[FOM] Mathematics and formalizability

Martin Davis martin at eipye.com
Fri Jul 30 17:51:05 EDT 2004

At 12:21 PM 7/30/2004, Vladik Kreinovich wrote:
>There are two different notions of what mathematics is.
>We mathematicians usually define mathematics by the level of rigor, while
>others define mathematics by objects of study: if it is about abstract
>mathematical objects, it is mathematics, eevn if there is no rigor.
>Mathematicians all (99% probably) agree that mathematics is something that is
>formal or at least formalizable.

This narrow approach flies in the face of history and mathematical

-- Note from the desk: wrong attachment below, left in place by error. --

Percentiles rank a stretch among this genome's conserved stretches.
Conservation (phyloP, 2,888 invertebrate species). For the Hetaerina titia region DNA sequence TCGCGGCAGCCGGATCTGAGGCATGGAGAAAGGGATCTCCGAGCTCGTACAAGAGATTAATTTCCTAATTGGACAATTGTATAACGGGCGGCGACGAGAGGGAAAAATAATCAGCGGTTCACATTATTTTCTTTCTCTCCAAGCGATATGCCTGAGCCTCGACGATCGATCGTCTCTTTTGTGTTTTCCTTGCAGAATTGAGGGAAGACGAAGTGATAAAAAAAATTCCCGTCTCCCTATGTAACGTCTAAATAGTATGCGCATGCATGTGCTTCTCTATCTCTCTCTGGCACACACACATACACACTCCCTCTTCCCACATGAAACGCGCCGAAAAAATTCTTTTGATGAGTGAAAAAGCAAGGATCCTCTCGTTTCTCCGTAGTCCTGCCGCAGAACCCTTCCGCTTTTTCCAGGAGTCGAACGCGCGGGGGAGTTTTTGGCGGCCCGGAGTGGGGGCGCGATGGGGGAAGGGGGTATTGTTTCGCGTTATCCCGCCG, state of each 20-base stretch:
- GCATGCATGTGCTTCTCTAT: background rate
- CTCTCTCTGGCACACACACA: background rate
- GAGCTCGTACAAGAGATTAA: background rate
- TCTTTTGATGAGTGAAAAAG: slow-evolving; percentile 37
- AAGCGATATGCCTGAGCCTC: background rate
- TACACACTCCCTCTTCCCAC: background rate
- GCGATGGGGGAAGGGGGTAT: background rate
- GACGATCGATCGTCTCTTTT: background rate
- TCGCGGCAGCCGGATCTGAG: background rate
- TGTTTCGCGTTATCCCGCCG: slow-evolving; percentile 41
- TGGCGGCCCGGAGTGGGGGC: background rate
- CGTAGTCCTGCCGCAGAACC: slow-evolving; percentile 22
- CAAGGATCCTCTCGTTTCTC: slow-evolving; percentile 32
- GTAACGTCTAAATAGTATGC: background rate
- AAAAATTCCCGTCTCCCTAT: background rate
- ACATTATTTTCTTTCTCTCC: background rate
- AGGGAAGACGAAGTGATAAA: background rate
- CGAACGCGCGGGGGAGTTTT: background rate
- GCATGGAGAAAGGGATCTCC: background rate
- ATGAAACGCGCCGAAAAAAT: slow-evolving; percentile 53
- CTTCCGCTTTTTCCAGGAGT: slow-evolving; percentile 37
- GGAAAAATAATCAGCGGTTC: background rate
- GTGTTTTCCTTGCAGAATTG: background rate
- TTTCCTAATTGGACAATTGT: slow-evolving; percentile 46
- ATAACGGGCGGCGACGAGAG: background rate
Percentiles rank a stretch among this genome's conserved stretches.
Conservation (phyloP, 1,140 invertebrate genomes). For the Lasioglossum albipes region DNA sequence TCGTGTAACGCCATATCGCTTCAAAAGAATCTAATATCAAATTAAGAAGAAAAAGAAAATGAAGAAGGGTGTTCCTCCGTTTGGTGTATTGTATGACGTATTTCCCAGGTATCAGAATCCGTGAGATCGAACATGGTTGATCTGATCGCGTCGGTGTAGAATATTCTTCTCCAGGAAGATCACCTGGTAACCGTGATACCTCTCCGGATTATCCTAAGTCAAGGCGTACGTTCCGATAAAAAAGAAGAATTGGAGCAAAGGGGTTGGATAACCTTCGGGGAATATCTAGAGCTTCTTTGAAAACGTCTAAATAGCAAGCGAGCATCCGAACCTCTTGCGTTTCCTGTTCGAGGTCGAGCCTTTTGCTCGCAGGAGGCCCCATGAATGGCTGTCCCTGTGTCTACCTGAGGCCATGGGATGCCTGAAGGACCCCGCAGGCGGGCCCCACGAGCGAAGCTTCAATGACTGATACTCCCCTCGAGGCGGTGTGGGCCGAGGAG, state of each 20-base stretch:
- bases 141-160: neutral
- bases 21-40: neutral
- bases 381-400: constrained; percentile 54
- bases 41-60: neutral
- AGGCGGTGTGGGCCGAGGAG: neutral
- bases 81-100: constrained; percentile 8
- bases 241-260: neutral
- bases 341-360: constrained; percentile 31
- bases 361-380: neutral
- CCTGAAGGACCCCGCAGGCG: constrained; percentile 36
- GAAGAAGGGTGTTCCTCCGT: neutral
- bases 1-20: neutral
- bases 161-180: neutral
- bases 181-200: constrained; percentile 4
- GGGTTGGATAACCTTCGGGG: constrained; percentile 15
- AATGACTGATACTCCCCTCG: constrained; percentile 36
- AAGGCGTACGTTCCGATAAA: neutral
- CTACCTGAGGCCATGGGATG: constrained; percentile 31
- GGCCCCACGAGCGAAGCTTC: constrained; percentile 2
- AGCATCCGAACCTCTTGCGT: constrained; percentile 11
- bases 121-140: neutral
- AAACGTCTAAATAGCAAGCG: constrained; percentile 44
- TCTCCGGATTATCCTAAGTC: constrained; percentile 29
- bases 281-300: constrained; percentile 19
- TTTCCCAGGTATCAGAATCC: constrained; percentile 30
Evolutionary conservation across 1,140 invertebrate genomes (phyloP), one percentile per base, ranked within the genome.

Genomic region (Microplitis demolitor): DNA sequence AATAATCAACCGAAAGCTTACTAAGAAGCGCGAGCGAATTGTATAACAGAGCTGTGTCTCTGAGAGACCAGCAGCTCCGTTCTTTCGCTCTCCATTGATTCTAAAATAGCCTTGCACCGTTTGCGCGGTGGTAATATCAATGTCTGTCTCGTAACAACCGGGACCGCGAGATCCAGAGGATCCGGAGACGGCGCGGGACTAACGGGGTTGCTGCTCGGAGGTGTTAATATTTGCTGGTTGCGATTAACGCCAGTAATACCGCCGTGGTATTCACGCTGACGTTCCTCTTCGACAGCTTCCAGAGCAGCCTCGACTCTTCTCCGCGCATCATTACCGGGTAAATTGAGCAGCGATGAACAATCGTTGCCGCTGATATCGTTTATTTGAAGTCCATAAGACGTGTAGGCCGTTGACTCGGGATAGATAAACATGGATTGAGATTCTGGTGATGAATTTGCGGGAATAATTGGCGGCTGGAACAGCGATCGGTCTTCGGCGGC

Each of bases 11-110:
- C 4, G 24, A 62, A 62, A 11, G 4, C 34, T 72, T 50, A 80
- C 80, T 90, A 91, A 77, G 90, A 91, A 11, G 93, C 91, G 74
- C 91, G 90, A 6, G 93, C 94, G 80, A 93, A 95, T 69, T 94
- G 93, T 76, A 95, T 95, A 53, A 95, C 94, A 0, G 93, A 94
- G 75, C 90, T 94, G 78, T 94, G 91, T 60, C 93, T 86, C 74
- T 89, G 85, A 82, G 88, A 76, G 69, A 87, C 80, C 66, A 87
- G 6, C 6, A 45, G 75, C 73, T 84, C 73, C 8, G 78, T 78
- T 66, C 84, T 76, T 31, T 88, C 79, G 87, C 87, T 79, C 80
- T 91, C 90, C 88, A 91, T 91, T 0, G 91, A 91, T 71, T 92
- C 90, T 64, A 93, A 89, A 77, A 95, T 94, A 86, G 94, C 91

practice. Most mathematicians aim for "rigor" but give little if any 
thought to formal systems. Rigor (and ultimately formalizability) can be 
regarded as goals, but that's all. And as E.T. Bell once remarked 
"Sufficient unto the day is the rigor thereof".

Here are some examples of mathematical activity that don't meet Vladik's 

1. Euler sums 1/n^2 to pi^2/6 by a heuristic argument factoring the power 
series for sine as though it were a polynomial and using the relation 
between symmetric functions of the roots of a polynomial and its  coefficients.

2. Italian algebraic geometry

3. Heaviside operator calculus


More information about the FOM mailing list